Deborah Kent (left), Michelle Cull and Brian Knight

Tertiary providers have been left hung out to dry from the experience pathway after spending years investing in financial advice qualifications to help fulfill the professional standard.

The Minister for Financial Services Stephen Jones released draft legislation for the education carve-out for advisers with 10 years’ experience and a clean record which failed to include a sunset clause which was proposed by the top professional associations.

Integra Financial Services co-founder Deborah Kent, who worked on the board for FASEA, tells Professional Planner the universities put in tremendous work into designing advice courses that matched the requirements laid out by the authority.

“There’s an awful lot of work that went into it and what will happen is they’re not going to get the numbers now if this new pathway goes through for new entrants particularly,” Kent says.

“It’s a shame. Some universities have put together some really good courses that may not get the numbers. The commercial reality is do [they] keep running it?”

Candidly, Kent describes the carve out as a “step too far”.

“I truly get why people want an experience pathway but to allow somebody to just go through the gate with no extra education than RG146 which is four subjects is nonsense,” she says.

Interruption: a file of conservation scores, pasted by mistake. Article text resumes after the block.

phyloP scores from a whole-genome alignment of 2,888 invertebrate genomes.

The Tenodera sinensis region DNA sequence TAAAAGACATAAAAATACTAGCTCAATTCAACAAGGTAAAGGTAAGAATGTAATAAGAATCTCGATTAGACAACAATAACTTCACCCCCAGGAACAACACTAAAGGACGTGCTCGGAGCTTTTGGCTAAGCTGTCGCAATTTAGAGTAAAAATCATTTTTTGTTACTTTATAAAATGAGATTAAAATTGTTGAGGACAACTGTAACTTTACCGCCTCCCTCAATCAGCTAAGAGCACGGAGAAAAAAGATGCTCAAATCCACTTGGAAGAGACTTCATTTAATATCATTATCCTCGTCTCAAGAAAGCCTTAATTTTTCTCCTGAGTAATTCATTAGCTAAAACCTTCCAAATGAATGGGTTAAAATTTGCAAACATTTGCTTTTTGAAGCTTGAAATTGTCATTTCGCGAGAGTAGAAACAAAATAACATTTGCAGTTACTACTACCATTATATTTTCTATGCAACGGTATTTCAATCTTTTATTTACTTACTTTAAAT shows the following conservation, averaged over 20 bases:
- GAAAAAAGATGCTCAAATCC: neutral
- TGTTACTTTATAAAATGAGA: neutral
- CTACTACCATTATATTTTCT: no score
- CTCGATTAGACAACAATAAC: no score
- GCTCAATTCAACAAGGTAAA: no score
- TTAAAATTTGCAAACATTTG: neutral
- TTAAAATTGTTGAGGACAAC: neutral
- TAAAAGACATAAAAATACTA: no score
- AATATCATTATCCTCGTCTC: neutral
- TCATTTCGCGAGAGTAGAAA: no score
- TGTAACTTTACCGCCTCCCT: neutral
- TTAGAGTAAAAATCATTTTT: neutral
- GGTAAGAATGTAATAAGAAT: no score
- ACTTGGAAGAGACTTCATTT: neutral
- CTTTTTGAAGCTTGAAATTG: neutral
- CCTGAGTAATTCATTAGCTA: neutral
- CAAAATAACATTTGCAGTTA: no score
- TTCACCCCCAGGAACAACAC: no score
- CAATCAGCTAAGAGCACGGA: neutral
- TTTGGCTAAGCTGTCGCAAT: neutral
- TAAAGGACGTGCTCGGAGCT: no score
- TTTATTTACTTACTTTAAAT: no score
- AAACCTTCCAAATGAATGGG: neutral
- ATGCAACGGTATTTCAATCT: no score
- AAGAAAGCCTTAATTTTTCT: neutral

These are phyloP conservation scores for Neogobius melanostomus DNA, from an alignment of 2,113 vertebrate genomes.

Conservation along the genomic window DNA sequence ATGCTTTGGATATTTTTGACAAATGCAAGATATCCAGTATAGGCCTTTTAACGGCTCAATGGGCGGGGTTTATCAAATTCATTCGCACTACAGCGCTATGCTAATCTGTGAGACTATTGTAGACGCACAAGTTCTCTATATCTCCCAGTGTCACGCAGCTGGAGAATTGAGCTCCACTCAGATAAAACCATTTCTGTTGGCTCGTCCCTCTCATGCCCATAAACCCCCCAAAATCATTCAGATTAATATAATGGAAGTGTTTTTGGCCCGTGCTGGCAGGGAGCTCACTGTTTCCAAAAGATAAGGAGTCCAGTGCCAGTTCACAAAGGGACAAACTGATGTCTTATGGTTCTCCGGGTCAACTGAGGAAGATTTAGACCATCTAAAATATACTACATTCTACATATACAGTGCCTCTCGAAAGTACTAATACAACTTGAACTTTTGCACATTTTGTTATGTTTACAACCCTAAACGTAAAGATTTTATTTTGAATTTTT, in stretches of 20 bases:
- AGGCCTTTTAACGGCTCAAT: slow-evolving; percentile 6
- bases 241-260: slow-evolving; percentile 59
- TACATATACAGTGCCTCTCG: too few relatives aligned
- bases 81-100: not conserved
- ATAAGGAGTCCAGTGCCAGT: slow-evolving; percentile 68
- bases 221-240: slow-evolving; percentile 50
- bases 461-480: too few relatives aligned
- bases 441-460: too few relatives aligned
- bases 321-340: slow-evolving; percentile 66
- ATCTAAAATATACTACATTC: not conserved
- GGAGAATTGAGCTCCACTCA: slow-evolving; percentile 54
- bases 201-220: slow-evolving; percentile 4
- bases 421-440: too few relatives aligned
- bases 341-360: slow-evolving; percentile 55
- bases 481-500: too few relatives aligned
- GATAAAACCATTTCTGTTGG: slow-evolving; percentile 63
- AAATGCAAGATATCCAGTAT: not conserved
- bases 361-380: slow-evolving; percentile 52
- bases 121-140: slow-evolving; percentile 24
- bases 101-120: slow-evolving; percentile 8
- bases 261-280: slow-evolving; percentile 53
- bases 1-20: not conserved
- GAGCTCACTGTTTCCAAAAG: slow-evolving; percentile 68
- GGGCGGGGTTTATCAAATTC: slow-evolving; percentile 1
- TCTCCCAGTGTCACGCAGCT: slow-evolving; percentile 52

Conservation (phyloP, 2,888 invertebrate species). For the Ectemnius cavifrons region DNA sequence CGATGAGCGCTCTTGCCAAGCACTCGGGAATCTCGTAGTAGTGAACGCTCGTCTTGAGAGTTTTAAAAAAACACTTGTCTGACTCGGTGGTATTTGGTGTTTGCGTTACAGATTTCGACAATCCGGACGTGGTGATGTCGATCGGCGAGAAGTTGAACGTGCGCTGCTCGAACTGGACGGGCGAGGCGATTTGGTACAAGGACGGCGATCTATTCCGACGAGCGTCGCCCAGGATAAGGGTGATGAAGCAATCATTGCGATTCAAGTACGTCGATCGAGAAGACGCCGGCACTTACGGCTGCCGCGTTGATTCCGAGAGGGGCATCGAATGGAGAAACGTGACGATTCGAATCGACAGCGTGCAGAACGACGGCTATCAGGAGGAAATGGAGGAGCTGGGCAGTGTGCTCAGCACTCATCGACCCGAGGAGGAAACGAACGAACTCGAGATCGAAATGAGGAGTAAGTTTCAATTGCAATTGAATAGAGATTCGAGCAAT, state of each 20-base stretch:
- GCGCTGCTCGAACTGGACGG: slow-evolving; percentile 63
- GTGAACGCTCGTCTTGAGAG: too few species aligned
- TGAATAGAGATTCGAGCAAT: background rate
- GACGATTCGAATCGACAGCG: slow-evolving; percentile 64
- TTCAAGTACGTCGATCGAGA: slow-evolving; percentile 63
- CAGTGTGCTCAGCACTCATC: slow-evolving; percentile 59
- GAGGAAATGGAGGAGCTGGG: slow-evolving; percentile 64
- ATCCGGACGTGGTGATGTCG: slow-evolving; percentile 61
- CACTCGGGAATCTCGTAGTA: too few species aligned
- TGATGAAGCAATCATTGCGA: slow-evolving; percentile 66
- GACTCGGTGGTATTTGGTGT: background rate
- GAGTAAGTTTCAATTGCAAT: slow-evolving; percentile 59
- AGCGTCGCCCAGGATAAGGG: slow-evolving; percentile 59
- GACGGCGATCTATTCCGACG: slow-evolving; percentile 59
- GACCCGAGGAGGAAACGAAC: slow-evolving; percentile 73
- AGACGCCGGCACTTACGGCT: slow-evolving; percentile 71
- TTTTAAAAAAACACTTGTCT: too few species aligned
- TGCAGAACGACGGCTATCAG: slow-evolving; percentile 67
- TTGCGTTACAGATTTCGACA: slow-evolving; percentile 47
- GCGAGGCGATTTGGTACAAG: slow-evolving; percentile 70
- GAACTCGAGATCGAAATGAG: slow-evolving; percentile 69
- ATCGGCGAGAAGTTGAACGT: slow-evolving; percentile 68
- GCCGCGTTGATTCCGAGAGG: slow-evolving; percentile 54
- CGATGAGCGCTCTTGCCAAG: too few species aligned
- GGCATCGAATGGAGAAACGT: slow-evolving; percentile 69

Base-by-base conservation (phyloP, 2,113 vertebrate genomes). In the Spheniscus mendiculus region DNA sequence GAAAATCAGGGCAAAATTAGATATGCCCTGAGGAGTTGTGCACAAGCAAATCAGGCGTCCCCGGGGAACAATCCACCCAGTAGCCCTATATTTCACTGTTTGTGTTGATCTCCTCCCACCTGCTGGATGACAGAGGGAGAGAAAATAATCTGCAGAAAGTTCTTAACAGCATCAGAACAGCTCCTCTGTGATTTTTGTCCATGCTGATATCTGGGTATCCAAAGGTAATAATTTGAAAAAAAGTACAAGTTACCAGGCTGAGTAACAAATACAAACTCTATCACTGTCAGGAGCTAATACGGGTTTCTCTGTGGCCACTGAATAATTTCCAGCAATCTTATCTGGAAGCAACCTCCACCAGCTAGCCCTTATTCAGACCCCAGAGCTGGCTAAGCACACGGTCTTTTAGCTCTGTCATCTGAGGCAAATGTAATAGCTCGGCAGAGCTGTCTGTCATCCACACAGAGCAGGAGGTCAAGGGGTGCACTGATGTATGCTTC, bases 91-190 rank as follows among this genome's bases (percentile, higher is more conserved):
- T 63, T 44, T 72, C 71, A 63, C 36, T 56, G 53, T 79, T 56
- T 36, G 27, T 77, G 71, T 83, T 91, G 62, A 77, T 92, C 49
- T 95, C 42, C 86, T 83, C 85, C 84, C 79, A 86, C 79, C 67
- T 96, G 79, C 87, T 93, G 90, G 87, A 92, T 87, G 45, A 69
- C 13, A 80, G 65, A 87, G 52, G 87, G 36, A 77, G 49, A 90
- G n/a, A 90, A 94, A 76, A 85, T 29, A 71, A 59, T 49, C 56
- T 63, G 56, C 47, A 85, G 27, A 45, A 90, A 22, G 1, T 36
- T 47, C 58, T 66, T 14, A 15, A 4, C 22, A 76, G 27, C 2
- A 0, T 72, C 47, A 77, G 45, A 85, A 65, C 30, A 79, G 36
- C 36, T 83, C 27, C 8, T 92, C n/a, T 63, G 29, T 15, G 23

“I just can’t see how, if we want to treat ourselves as professionals, if we can allow this to happen where advisers with just 10 years’ experience and a clean record don’t have to do the ethics course.”

She adds that making it easier for advisers with experience to achieve the pathway is fair, but to have them do nothing waters down professionalism.

“Will it bring advisers back into the industry? I don’t know,” she says. “A lot of the advisers who have left couldn’t get through the exam.”

Long road to ruin

Reflecting on the path to education reform, Western Sydney University associate dean Michelle Cull was disappointed with the Jones’ proposal.

“I just can’t believe how far we’ve come and now it’s gone backwards,” Cull says.

She adds the experience pathway won’t make an immediate difference for how WSU approaches financial planning education. “Everything takes time. It’s not something we’ll rush.”